After two years of after-hours planning and work, Finn Haley has launched FoodRx, a comprehensive non-profit resource for inflammatory bowel disease sufferers, especially for those living in the Minneapolis area.
FoodRx assists IBD sufferers by taking an integrative approach to therapy: helping patients find healthcare professionals who can assist with the SCD, conventional medicine, and complementary therapies such as meditation.
Integrative health care practitioners focus on building strong relationships with patients: assisting in educating them and personalizing treatments to summon all of the body's resources for recovery.
Instead of simply making a website for FoodRx, Finn has taken the time to build a lasting organization. FoodRx board members include Dr. David Rakel, the Director of the University of Wisconsin Integrative Medicine Program, as well as experienced professionals in law and corporate development.
Finn's personal story with ulcerative colitis began like many others: experiencing severe cramping after eating, seeing blood after using the bathroom, losing weight, and being told he would be on heavy medications for the remainder of his life. At the time, in 2001, Finn was in college.
After spending time searching the web, he decided to try the specific carbohydrate diet. He also had the initiative and good fortune of finding a doctor trained in integrative medicine. As well as using the SCD, the doctor helped Finn learn meditation and design an exercise program to reduce stress and strengthen his immune system.
After 4 to 5 months of using the SCD, meditation, and exercise, Finn writes that: "every one of my symptoms had completely disappeared." As time passed, his strength continued to improve, he was able to participate in competitive endurance sports, graduate from college with distinction, and land a demanding job in a mergers & acquisitions group. For years, Finn continued to experience good health and steady career success.
Then, three years ago, he began to browse online IBD message boards and read heartbreaking messages. Finally, he read one story too many. It was from a teenager in high school. As Finn describes it:
"She was scheduled to have surgery. She was scared about what the pouch would be like. She wanted to know how it would fit under her clothes, if it would show under the dress she wanted to wear out to a dance. All of her concerns were things a young girl should never have to worry about."
"It didn't seem fair that I had lucked out and she hadn't. It was also clear that no one had ever offered her the alternative of dietary modification. She was very sad to be out of treatment options--she seemed more frustrated that she was out of treatment options than she was with having to undergo surgery. But the post I was reading of hers was an old one."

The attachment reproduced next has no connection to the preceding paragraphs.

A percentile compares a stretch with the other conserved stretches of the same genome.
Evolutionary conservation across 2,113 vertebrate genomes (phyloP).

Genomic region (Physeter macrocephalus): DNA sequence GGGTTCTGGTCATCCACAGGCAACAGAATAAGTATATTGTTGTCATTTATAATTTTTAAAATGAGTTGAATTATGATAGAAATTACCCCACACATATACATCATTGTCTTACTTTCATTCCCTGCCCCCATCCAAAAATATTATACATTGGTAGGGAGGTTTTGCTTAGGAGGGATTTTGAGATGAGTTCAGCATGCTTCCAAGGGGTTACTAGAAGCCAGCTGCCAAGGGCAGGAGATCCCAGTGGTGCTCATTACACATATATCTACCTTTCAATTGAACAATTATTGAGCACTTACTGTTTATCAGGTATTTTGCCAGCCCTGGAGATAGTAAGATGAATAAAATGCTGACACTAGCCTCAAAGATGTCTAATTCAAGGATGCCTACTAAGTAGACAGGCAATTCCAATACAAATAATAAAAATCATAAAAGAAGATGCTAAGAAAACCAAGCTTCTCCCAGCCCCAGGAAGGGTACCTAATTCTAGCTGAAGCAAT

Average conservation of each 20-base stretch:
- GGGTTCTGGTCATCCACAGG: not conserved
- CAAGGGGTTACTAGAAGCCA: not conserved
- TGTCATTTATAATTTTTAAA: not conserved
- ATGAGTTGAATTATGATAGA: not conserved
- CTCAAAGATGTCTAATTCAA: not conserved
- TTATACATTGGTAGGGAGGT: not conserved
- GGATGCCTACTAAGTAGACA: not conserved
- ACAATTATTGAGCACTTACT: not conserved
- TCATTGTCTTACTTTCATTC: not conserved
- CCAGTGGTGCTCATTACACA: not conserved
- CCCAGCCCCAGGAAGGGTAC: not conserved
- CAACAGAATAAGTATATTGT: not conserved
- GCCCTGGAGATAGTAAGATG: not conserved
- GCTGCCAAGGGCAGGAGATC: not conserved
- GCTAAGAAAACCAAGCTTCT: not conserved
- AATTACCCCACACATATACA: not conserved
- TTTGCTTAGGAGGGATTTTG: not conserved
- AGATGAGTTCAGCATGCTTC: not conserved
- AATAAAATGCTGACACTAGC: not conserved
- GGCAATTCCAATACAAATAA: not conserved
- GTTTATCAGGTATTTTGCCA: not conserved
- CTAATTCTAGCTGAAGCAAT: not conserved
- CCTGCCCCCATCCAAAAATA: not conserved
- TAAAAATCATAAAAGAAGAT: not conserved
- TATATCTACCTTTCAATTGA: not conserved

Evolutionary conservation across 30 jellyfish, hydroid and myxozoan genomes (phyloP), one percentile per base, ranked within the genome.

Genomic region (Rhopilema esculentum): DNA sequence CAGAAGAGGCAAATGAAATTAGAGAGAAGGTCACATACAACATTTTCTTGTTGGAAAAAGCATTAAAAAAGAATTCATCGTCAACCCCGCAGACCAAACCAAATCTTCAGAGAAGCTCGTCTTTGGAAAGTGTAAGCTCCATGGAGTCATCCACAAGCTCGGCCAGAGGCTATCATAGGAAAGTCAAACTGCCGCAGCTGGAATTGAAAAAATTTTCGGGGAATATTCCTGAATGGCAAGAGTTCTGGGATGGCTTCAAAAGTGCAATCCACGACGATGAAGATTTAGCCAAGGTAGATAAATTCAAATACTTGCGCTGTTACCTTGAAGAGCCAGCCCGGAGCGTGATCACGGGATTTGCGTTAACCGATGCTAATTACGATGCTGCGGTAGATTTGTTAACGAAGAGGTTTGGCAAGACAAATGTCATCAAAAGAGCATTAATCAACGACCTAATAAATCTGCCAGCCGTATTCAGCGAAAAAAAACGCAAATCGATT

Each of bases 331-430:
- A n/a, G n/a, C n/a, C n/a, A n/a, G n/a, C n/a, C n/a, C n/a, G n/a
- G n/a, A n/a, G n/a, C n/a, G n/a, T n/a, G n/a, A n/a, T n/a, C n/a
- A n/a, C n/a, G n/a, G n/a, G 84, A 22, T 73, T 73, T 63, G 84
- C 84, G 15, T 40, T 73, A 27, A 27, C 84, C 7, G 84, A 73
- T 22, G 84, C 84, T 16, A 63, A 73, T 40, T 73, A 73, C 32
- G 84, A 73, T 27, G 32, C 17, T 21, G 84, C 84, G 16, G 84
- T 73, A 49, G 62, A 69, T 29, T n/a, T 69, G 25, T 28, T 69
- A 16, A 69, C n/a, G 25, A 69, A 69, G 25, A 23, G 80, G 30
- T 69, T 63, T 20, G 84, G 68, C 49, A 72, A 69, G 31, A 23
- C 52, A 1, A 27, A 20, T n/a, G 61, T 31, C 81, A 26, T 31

That post spurred Finn to create FoodRx. In creating the site and the organization, Finn writes in an email:
"I wanted, as much as it was possible, to have the website retain its objectivity. I didn't want to be a site that bashed traditional medicine - I wanted to be a site that promoted integrative medicine and the SCD. Too often, the message of how well the SCD works get lost in arguments about the 'evils' of drug therapies. I wanted a site that appeared professional, emphasized scientific evidence, and presented the diet objectively. That's a big reason I got Dr. Rakel from UW-Madison on board as a Medical Advisor. I wanted to reach that segment of patients who are reluctant to try anything that isn't supported by a traditional MD."
By taking an integrative approach and addressing all aspects of a patient's life, FoodRx could not arrive soon enough. In 2010, a study1 of 597 Crohn's patients showed that over 19% of them experienced Post Traumatic Stress Disorder (PTSD) due to the disease. Not only did they suffer more emotionally, but the PTSD exacerbated Crohn's symptoms.
IBD sufferers are more likely to succeed with the SCD, or traditional medicine, when they have medical professionals who consider all aspects of patient health. With a resource such as FoodRx to find integrative health care practictioners, the future will have fewer pouches, and not as many heartbreaking IBD stories.
1 Post-traumatic stress in Crohn's disease and its association with disease activity, Frontline Gastroenterology 2011;2:2-9. http://fg.bmj.com/content/2/1/2.abstract